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(I'm following these notes by Vadim Kaplunovsky titled "Feynman Propagator of a Scalar Field," specifically asking about equation 10.)

When calculating the time derivative of the Feynman scalar propagator, we get a term $\delta(x^0-y^0)\times\langle 0|[\phi(x),\phi(y)]|0\rangle$. According to Kaplunovsky, the delta function forces the term to be zero at unequal times but the term is zero at equal times also because then the $\phi$'s commute. However, if one just naively plugs in $x^0=y^0$ into the equation, we get an indeterminate form $\infty\times0$. I realize this doesn't make sense because $\delta$ is a distribution, not a function, but is there a mathematical way to show that this term yields zero?

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    $\begingroup$ Here we are using Green's functions, so one must not get confused with what is happening here. We are dealing with distributions, not functions, and Green's function are defined as being solution to inhomogeneous equation where the inhomogeneous term is a Dirac delta. So here, you have to keep in mind that is all going to be under an integral when we are done dealing with them, hence there are no problems. $\endgroup$ – Soap312 Oct 31 '17 at 15:58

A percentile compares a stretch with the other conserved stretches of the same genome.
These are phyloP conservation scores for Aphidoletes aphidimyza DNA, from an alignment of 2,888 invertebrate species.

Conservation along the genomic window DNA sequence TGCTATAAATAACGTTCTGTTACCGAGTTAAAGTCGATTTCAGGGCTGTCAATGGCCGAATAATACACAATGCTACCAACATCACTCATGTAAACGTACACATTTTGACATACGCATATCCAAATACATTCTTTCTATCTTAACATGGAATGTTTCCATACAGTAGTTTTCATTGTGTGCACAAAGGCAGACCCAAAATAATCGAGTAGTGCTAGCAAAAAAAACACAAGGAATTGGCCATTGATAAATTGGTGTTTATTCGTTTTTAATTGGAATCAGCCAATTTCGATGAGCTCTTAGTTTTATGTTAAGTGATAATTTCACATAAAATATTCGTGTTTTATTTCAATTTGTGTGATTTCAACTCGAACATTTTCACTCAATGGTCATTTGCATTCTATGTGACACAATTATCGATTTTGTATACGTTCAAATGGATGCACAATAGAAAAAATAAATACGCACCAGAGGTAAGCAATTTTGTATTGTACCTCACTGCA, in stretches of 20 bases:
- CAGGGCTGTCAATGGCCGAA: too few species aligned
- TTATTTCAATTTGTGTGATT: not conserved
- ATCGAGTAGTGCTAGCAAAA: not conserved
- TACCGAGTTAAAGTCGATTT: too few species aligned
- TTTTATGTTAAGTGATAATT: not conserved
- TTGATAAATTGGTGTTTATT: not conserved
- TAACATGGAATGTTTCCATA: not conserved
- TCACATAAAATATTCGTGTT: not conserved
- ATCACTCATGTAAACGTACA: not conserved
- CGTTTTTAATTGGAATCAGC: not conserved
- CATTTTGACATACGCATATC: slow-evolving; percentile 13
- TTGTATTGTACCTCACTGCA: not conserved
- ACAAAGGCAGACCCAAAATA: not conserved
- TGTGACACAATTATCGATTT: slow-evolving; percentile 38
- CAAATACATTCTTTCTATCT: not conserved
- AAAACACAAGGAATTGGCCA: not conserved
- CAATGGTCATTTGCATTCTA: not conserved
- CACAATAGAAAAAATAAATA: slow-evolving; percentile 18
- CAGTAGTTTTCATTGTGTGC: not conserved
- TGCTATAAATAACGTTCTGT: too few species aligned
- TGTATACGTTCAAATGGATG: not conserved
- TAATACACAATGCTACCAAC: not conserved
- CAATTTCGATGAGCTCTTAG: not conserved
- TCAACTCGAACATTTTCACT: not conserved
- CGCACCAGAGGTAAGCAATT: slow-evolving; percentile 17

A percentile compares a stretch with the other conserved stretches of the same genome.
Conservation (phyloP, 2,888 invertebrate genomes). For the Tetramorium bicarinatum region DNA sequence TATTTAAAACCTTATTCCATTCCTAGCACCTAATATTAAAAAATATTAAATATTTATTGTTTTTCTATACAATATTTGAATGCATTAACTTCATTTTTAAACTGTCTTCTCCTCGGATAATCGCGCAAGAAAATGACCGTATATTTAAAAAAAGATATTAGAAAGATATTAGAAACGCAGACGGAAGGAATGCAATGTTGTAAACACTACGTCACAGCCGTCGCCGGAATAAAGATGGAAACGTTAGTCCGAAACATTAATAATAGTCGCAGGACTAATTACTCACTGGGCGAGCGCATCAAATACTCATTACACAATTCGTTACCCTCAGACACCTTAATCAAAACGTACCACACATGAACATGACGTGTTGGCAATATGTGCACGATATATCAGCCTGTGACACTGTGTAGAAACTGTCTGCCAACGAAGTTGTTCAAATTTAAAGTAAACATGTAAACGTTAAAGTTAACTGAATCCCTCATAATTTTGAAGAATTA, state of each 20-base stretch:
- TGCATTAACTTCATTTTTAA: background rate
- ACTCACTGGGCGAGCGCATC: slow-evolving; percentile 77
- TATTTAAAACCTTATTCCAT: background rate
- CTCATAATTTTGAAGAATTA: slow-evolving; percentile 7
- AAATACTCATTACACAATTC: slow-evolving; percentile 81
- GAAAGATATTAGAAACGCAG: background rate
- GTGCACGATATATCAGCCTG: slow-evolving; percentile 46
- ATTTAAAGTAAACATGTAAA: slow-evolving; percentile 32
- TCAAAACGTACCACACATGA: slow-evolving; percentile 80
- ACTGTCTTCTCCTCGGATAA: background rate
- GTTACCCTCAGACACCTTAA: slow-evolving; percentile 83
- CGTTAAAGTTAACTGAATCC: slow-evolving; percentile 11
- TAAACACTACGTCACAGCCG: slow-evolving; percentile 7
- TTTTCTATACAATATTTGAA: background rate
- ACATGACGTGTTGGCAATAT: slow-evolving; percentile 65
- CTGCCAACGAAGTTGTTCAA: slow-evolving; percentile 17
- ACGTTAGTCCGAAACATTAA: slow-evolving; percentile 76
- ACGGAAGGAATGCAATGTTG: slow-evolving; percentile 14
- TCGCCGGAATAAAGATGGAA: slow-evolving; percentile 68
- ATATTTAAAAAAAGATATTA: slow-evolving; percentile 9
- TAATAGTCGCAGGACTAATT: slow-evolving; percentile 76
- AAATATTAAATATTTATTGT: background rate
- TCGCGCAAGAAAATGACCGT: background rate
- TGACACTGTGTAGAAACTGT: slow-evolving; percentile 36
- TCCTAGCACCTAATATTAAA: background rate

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Because you have a $\delta$-function, the expression you get only makes sense when integrated against a test function. So, consider a test function $g(x^0)$. We have \begin{align} \int dx^0\ g(x^0) \langle[\phi(x),\phi(y)]\rangle \delta(x^0-y^0) &= g(y^0)\langle[\phi(y^0,\vec{x}),\phi(y^0,\vec{y})]\rangle\\ &= g(y^0)\times 0\\ &=0\\ \end{align} where in the first step I used the definition of the delta function, in the second I used the commutation relation assuming $\vec{x}\neq\vec{y}$. You're right that naively plugging in $x^0=y^0$ gives an indeterminant form, but that's only because you're dealing with a distribution instead of a function. Since you have a distribution, you learn about it by integrating it against test functions instead of plugging in numbers. Once you accept that, it's pretty easy to see that the distribution is the zero distribution, since it integrates to zero against any test function.

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